I was reminded of this phenomenon by Daniel Engberger's Slate piece saying one must allow plus-ones at weddings, whether or not those plus-ones are known long-term partners. I agree with him, but for a slightly different reason. Reason being, to a couple about to wed, the relationships that slightly younger friends (or, and I should have made this clear above, friends the same age but for educational or personal reasons at a slightly different life stage) are in seem, by definition, casual. The more serious a person is with a partner, the more fleeting and hook-up-like others' non-marital relationships appear. And it seems trashy and wasteful to invite a fling to a wedding. Meanwhile, "fling" is in the eyes of the beholder. If brides-and-grooms-to-be remembered that their own situations did not, except among the very traditional, begin as "serious relationships," they might realize that the youngsters who they can't believe want to bring a date are nothing more rebellious than younger versions of themselves.


PG said...

I'm with Miss Manners regarding wedding invitations: only invite people with names. That is, if you know whom your friend is dating, or can ask and s/he will feel confident in saying that today's sig other will still hold that status by the wedding date (which really shouldn't be much more than a few months from the issuance of the formal invite, as opposed to the save-the-date), then by all means invite your friend's presumed date, by putting his/her name on the envelope along with your friend's.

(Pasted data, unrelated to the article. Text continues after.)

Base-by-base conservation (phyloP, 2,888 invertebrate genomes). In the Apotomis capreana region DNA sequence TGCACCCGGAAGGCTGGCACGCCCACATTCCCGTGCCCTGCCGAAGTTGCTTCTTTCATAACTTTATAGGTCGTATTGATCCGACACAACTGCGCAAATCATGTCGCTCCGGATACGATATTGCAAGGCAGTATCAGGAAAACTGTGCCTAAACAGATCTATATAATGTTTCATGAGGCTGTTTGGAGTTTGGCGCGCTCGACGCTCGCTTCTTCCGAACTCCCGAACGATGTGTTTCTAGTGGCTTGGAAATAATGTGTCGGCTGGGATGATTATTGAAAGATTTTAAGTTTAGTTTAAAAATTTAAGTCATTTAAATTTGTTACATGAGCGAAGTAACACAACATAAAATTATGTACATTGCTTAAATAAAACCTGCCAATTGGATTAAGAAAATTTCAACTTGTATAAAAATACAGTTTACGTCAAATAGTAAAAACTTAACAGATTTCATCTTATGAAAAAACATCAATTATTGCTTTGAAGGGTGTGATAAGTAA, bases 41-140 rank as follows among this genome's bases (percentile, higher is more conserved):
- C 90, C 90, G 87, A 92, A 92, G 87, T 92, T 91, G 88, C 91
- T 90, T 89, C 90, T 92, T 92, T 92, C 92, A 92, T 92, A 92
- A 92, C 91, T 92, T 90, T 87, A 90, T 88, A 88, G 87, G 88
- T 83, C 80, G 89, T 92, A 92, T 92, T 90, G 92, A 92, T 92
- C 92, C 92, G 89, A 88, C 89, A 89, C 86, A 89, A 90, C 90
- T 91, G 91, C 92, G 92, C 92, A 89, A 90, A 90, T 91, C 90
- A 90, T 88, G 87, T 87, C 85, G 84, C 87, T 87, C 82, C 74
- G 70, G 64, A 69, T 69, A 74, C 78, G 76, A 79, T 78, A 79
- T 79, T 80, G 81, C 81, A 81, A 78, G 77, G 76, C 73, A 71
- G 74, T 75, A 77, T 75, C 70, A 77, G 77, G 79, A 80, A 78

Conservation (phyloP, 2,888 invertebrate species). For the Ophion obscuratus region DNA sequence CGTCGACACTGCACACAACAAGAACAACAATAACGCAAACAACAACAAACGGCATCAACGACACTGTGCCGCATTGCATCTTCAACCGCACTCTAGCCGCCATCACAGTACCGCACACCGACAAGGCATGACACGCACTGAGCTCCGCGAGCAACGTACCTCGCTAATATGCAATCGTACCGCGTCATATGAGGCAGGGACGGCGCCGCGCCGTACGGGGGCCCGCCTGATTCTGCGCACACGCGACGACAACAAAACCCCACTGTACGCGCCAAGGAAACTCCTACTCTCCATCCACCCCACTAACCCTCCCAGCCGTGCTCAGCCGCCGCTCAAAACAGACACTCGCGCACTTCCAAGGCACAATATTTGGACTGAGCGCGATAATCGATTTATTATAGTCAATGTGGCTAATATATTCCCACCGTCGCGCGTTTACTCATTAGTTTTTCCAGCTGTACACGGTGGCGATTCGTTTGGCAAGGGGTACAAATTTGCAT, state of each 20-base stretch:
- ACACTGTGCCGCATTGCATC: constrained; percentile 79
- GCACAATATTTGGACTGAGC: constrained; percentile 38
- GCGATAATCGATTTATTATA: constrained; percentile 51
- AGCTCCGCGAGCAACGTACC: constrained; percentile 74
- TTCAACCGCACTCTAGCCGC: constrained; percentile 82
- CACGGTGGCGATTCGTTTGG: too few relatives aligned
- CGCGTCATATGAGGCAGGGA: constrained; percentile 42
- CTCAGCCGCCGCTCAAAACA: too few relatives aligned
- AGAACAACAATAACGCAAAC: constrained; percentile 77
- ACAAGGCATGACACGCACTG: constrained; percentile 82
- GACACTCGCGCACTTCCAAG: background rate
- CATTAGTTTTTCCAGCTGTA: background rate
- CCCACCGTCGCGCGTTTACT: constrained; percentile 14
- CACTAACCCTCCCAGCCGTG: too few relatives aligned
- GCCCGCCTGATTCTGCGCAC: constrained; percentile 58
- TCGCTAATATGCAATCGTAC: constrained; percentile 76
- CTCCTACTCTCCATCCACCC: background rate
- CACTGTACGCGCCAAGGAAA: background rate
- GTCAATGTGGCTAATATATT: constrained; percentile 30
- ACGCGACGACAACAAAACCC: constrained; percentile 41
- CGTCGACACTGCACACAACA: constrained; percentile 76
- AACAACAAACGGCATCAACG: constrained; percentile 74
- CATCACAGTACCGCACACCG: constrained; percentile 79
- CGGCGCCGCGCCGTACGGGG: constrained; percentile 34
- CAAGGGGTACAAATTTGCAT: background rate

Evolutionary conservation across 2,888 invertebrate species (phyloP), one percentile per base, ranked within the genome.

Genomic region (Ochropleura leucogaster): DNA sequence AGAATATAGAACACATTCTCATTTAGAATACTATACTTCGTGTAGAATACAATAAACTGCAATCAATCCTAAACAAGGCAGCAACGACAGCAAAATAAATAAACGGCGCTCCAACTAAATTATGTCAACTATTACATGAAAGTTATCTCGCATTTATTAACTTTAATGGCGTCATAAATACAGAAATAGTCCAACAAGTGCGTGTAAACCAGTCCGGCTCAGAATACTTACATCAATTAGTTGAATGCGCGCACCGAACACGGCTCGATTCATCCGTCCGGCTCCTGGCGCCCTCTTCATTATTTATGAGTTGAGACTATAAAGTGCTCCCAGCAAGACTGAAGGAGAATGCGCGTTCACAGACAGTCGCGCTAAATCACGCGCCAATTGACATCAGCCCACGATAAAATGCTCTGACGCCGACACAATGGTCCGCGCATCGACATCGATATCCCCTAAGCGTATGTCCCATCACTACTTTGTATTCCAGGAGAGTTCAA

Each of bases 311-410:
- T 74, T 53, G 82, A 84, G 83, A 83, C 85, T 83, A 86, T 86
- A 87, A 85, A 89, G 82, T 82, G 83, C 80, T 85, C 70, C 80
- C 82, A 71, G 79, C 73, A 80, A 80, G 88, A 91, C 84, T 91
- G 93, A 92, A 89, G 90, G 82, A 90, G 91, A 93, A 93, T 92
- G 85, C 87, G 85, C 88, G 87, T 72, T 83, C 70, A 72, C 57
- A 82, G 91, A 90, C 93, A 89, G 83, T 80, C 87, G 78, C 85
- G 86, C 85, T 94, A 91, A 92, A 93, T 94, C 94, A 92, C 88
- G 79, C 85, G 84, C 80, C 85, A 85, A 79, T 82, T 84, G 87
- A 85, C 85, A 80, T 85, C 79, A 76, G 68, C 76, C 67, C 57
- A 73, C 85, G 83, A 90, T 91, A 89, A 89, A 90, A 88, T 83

The situation Engber describes in which a girlfriend who had been present for discussions of the wedding was excluded was bad manners by the couple. But demanding that one be allowed to bring some random person, TBD by the wedding date, is bad manners by a guest. I emailed or called every one of my friends who was not married or long-term partnered, asking if there were anyone special who should be invited along with my friend. Two people said yes but were cagey about names, so they got an "And Guest" invite and pressing emails closer to the date asking for the name. It feels really awkward to be doing table arrangements and printing placecards that have "Karen Smith's Guest" on them.